New data from the US Securities and Exchange Commission (SEC) show that only 3.2% of the orders placed in the stock market in the second quarter of 2013 actually went through.
Although the SEC isn’t saying as much, experts think it’s a sign that high-frequency trading are flooding the market with orders, overwhelming the average retail or institutional investor. That’s particularly true in stocks traded on exchanges, says former high-frequency trader Dave Lauer. There, a full 99.76% of orders that were placed were never carried out.
High frequency trading firms have been known to flood the market with orders, trying to determine the price institutional or retail investors are offering, then cancel 90% of them a split-second later. This can artificially alter the price of a security, netting high-frequency traders profits at the expense of their counterparties. True, those profits are small—often just pennies. But over time, these firms make millions of dollars.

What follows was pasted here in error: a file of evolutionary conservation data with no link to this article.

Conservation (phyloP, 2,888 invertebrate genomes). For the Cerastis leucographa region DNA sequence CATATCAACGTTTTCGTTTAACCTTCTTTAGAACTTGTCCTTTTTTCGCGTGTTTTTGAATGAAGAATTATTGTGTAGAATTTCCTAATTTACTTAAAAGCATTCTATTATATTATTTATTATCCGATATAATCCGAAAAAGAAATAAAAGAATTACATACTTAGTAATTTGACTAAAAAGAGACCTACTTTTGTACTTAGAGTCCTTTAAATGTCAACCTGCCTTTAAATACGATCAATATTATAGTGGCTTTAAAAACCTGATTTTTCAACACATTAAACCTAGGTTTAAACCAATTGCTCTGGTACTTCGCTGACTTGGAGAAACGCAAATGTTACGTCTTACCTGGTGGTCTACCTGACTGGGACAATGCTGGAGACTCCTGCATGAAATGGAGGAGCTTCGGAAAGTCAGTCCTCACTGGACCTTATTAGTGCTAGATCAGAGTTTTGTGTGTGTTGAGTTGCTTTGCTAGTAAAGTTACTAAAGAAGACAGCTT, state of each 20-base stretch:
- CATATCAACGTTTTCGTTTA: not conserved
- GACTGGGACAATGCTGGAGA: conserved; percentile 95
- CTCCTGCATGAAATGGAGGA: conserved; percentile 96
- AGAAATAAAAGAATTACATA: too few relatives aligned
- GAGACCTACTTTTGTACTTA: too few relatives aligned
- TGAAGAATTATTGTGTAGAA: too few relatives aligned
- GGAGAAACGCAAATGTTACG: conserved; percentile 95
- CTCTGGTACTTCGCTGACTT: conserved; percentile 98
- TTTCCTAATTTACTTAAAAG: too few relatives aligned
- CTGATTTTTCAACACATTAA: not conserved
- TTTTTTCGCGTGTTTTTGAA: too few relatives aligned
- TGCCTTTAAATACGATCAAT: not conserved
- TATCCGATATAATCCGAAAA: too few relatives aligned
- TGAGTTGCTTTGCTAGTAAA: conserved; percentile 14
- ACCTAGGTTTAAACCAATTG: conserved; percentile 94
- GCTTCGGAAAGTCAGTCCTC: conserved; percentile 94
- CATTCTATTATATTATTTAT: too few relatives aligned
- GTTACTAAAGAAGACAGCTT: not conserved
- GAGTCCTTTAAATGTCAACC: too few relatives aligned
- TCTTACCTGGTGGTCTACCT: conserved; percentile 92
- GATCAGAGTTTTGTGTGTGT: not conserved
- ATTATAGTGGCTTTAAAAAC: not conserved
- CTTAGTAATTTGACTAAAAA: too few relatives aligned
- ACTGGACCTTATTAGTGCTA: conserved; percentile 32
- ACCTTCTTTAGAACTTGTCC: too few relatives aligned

“A penalty on excessive cancellations, rigorous enforcement of rules regarding information access, and a top-to-bottom study of the NYSE’s 40-year-old Market Data System would be good places to start,” Charles Schwab, founder of the eponymous discount brokerage firm, and Walt Bettinger, its CEO, wrote in a Wall Street Journal editorial (paywall) in July.
Eric Hunsader, the founder of market data firm Nanex LLC, estimates that 90-95% of all orders placed come from high-frequency machines. About 70% of executed trades are made by high-frequency machines, according to the research firm Aite Group.
The SEC says it is doing all it can to catch up with high-frequency traders and to better understand the current state of the markets. The organization has been sorely underfunded, and only recently purchased a data analysis tool called “Midas” that will allow it to monitor markets in real-time.